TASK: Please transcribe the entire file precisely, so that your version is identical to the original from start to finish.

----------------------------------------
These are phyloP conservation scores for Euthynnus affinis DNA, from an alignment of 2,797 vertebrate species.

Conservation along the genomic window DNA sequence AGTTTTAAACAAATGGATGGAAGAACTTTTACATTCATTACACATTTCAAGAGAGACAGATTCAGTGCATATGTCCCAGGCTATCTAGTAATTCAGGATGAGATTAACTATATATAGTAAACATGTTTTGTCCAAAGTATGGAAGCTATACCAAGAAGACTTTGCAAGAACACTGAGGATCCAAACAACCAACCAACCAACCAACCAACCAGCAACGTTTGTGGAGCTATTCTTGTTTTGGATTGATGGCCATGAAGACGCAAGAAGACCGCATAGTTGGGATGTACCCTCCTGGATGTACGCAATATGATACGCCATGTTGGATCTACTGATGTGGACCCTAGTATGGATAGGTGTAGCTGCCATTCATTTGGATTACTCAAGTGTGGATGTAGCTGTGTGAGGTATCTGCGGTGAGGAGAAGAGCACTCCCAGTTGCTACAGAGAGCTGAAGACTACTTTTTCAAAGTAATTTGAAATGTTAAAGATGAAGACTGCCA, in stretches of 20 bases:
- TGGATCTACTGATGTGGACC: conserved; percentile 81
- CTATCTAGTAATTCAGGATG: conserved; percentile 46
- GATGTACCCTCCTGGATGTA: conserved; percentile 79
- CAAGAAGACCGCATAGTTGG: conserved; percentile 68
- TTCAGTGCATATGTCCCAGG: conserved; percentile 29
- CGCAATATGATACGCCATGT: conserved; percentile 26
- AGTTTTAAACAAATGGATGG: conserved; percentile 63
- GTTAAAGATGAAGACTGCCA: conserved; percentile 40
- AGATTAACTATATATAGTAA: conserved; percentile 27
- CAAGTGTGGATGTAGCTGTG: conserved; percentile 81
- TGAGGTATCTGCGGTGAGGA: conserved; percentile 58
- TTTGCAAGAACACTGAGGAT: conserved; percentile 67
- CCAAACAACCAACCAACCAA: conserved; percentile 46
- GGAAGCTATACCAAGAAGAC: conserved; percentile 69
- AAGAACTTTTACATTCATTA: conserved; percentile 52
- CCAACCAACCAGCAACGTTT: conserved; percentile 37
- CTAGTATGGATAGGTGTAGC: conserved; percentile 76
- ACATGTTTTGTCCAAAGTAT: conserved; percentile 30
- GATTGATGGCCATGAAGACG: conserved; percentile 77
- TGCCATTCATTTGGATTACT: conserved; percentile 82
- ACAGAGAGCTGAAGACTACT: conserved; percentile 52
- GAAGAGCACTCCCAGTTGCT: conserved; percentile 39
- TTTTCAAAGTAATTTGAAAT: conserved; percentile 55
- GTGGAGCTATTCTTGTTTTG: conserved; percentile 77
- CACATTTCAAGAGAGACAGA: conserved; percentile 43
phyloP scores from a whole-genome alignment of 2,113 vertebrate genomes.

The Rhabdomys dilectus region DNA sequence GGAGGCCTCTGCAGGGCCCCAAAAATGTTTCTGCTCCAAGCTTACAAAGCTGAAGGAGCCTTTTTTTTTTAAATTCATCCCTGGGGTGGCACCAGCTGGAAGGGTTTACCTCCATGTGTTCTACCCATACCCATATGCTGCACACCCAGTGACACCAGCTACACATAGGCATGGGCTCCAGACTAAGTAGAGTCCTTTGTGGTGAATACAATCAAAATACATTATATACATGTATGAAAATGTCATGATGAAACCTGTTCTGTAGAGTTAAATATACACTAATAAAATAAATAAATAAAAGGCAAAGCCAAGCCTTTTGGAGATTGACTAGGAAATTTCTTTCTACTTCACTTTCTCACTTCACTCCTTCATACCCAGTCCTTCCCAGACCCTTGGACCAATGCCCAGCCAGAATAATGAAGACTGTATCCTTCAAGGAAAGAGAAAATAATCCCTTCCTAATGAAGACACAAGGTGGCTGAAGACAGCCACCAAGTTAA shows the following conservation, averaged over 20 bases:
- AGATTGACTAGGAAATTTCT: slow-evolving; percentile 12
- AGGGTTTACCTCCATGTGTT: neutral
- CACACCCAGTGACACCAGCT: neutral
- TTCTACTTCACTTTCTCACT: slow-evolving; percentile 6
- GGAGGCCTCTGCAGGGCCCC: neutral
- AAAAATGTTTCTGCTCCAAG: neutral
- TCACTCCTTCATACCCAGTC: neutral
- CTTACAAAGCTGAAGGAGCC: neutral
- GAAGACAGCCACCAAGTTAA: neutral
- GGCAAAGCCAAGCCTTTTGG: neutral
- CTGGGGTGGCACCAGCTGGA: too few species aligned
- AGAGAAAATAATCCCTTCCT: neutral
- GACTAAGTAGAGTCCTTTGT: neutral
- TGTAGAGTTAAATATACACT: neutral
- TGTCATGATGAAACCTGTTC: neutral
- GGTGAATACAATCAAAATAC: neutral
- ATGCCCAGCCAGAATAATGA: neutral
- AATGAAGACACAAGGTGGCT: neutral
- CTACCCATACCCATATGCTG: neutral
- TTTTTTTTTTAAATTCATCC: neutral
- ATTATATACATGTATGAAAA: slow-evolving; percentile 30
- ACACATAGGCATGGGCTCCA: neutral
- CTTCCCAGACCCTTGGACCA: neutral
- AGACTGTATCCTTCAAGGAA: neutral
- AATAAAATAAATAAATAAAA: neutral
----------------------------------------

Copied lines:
These are phyloP conservation scores for Euthynnus affinis DNA, from an alignment of 2,797 vertebrate species.

Conservation along the genomic window DNA sequence AGTTTTAAACAAATGGATGGAAGAACTTTTACATTCATTACACATTTCAAGAGAGACAGATTCAGTGCATATGTCCCAGGCTATCTAGTAATTCAGGATGAGATTAACTATATATAGTAAACATGTTTTGTCCAAAGTATGGAAGCTATACCAAGAAGACTTTGCAAGAACACTGAGGATCCAAACAACCAACCAACCAACCAACCAACCAGCAACGTTTGTGGAGCTATTCTTGTTTTGGATTGATGGCCATGAAGACGCAAGAAGACCGCATAGTTGGGATGTACCCTCCTGGATGTACGCAATATGATACGCCATGTTGGATCTACTGATGTGGACCCTAGTATGGATAGGTGTAGCTGCCATTCATTTGGATTACTCAAGTGTGGATGTAGCTGTGTGAGGTATCTGCGGTGAGGAGAAGAGCACTCCCAGTTGCTACAGAGAGCTGAAGACTACTTTTTCAAAGTAATTTGAAATGTTAAAGATGAAGACTGCCA, in stretches of 20 bases:
- TGGATCTACTGATGTGGACC: conserved; percentile 81
- CTATCTAGTAATTCAGGATG: conserved; percentile 46
- GATGTACCCTCCTGGATGTA: conserved; percentile 79
- CAAGAAGACCGCATAGTTGG: conserved; percentile 68
- TTCAGTGCATATGTCCCAGG: conserved; percentile 29
- CGCAATATGATACGCCATGT: conserved; percentile 26
- AGTTTTAAACAAATGGATGG: conserved; percentile 63
- GTTAAAGATGAAGACTGCCA: conserved; percentile 40
- AGATTAACTATATATAGTAA: conserved; percentile 27
- CAAGTGTGGATGTAGCTGTG: conserved; percentile 81
- TGAGGTATCTGCGGTGAGGA: conserved; percentile 58
- TTTGCAAGAACACTGAGGAT: conserved; percentile 67
- CCAAACAACCAACCAACCAA: conserved; percentile 46
- GGAAGCTATACCAAGAAGAC: conserved; percentile 69
- AAGAACTTTTACATTCATTA: conserved; percentile 52
- CCAACCAACCAGCAACGTTT: conserved; percentile 37
- CTAGTATGGATAGGTGTAGC: conserved; percentile 76
- ACATGTTTTGTCCAAAGTAT: conserved; percentile 30
- GATTGATGGCCATGAAGACG: conserved; percentile 77
- TGCCATTCATTTGGATTACT: conserved; percentile 82
- ACAGAGAGCTGAAGACTACT: conserved; percentile 52
- GAAGAGCACTCCCAGTTGCT: conserved; percentile 39
- TTTTCAAAGTAATTTGAAAT: conserved; percentile 55
- GTGGAGCTATTCTTGTTTTG: conserved; percentile 77
- CACATTTCAAGAGAGACAGA: conserved; percentile 43
phyloP scores from a whole-genome alignment of 2,113 vertebrate genomes.

The Rhabdomys dilectus region DNA sequence GGAGGCCTCTGCAGGGCCCCAAAAATGTTTCTGCTCCAAGCTTACAAAGCTGAAGGAGCCTTTTTTTTTTAAATTCATCCCTGGGGTGGCACCAGCTGGAAGGGTTTACCTCCATGTGTTCTACCCATACCCATATGCTGCACACCCAGTGACACCAGCTACACATAGGCATGGGCTCCAGACTAAGTAGAGTCCTTTGTGGTGAATACAATCAAAATACATTATATACATGTATGAAAATGTCATGATGAAACCTGTTCTGTAGAGTTAAATATACACTAATAAAATAAATAAATAAAAGGCAAAGCCAAGCCTTTTGGAGATTGACTAGGAAATTTCTTTCTACTTCACTTTCTCACTTCACTCCTTCATACCCAGTCCTTCCCAGACCCTTGGACCAATGCCCAGCCAGAATAATGAAGACTGTATCCTTCAAGGAAAGAGAAAATAATCCCTTCCTAATGAAGACACAAGGTGGCTGAAGACAGCCACCAAGTTAA shows the following conservation, averaged over 20 bases:
- AGATTGACTAGGAAATTTCT: slow-evolving; percentile 12
- AGGGTTTACCTCCATGTGTT: neutral
- CACACCCAGTGACACCAGCT: neutral
- TTCTACTTCACTTTCTCACT: slow-evolving; percentile 6
- GGAGGCCTCTGCAGGGCCCC: neutral
- AAAAATGTTTCTGCTCCAAG: neutral
- TCACTCCTTCATACCCAGTC: neutral
- CTTACAAAGCTGAAGGAGCC: neutral
- GAAGACAGCCACCAAGTTAA: neutral
- GGCAAAGCCAAGCCTTTTGG: neutral
- CTGGGGTGGCACCAGCTGGA: too few species aligned
- AGAGAAAATAATCCCTTCCT: neutral
- GACTAAGTAGAGTCCTTTGT: neutral
- TGTAGAGTTAAATATACACT: neutral
- TGTCATGATGAAACCTGTTC: neutral
- GGTGAATACAATCAAAATAC: neutral
- ATGCCCAGCCAGAATAATGA: neutral
- AATGAAGACACAAGGTGGCT: neutral
- CTACCCATACCCATATGCTG: neutral
- TTTTTTTTTTAAATTCATCC: neutral
- ATTATATACATGTATGAAAA: slow-evolving; percentile 30
- ACACATAGGCATGGGCTCCA: neutral
- CTTCCCAGACCCTTGGACCA: neutral
- AGACTGTATCCTTCAAGGAA: neutral
- AATAAAATAAATAAATAAAA: neutral